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The survey of chief information officers at 80 Fortune 1,000 companies in the US found that, on average, the businesses were losing £4.8m a year owing to misconfigured routers and accidental disconnection of networks.
Jeff Wilson, principal analyst at Infonetics Research, said, "It is a lot of money and relates to the lost productivity caused by the outage." The UK was unlikely to face similar problems, he added.
Wilson found that although outright network failure did occur on business networks, the main problem was a slow degradation in performance that went unnoticed. He said, "Degradations in performance over time tend not to be reported and so they go uncorrected."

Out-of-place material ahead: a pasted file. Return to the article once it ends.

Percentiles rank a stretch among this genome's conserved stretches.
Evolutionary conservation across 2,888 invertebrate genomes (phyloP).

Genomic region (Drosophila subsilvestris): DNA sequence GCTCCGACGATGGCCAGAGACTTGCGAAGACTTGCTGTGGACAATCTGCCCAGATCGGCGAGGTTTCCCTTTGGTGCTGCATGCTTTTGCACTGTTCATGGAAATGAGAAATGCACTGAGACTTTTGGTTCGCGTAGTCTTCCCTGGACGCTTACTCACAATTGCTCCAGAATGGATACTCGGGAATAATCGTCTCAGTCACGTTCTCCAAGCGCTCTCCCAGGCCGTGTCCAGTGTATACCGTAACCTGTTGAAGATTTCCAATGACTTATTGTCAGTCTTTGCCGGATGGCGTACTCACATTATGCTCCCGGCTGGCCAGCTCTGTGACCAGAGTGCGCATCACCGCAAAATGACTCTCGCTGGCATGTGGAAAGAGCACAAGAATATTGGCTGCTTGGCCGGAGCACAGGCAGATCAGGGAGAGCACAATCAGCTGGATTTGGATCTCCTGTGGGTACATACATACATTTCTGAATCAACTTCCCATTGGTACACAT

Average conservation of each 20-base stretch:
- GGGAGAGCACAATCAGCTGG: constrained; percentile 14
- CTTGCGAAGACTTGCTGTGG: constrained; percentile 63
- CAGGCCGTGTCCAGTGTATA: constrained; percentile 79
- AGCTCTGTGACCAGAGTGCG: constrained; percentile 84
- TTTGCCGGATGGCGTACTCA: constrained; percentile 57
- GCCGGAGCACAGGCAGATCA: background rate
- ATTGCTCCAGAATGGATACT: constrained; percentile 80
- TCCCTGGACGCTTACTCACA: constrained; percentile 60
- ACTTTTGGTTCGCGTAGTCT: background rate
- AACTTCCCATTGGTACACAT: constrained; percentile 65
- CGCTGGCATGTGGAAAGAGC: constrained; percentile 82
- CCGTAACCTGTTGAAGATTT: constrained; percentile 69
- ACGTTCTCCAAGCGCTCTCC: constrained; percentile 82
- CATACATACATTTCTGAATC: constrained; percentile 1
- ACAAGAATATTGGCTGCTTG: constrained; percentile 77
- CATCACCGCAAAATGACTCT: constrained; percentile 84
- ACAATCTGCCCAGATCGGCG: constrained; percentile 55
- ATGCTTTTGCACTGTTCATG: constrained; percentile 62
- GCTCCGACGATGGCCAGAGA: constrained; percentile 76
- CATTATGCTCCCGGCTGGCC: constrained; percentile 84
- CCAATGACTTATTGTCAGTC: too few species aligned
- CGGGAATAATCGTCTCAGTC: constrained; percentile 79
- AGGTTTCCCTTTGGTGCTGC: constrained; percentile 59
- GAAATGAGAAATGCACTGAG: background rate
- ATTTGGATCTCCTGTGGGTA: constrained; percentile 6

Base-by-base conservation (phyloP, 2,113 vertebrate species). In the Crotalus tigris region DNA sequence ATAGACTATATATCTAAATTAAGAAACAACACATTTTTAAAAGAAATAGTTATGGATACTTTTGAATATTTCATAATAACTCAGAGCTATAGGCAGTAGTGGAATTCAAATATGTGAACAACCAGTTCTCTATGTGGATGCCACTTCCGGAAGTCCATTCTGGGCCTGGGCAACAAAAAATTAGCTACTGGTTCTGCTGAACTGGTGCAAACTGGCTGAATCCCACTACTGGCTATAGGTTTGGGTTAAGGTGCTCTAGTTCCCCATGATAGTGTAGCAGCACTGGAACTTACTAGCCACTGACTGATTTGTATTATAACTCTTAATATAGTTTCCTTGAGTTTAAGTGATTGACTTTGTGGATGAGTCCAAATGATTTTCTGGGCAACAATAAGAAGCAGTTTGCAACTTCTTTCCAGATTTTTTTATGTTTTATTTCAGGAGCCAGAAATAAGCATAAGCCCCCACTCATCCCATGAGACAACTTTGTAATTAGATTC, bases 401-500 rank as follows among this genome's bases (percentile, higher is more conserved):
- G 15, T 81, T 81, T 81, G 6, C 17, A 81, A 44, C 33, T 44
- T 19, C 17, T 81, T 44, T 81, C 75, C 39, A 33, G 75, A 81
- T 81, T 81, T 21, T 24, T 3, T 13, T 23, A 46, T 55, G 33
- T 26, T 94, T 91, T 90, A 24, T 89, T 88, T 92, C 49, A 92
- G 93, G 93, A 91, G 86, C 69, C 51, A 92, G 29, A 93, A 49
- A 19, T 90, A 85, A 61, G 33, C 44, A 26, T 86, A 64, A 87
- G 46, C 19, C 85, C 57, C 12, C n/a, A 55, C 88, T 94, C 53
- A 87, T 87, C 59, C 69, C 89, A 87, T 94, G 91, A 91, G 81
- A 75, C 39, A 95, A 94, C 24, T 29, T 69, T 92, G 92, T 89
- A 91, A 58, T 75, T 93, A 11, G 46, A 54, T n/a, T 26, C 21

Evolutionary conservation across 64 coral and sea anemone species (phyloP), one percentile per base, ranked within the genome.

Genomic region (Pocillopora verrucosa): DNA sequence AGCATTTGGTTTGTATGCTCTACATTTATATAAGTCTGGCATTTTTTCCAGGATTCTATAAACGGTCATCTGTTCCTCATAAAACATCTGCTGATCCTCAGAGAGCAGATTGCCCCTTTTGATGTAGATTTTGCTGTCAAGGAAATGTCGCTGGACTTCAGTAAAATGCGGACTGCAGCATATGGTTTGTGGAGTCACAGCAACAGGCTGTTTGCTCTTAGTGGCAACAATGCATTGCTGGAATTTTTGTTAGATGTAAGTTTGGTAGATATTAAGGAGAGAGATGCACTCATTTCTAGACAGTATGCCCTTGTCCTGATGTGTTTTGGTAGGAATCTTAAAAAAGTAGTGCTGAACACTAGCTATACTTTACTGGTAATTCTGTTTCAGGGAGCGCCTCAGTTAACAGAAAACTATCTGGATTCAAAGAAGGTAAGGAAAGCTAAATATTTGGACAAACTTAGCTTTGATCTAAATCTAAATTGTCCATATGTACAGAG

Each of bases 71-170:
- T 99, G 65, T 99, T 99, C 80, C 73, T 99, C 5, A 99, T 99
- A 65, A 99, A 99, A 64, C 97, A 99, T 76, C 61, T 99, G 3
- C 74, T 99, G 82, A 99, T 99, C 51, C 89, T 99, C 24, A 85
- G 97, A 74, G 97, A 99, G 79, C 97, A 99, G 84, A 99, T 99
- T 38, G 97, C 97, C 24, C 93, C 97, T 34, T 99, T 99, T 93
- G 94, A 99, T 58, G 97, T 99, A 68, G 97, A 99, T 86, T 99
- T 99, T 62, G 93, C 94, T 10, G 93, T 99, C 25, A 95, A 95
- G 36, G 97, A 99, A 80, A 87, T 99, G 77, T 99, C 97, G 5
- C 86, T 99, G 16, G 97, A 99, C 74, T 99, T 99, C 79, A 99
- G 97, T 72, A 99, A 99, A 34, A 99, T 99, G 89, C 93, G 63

Although tools to measure this degradation do exist, Wilson said businesses tend to solve the obvious network problems first and performance issues were given much lower priority.
Stan Hulme, group IT manager at Bland Bankart, agreed that human error was the cause of many network problems. He said every change made to a network contains a degree of risk, which should never be ignored.
"Good planning to reduce downtime should incorporate an impact analysis, training, testing, sign-off controls and a contingency scenario," he said.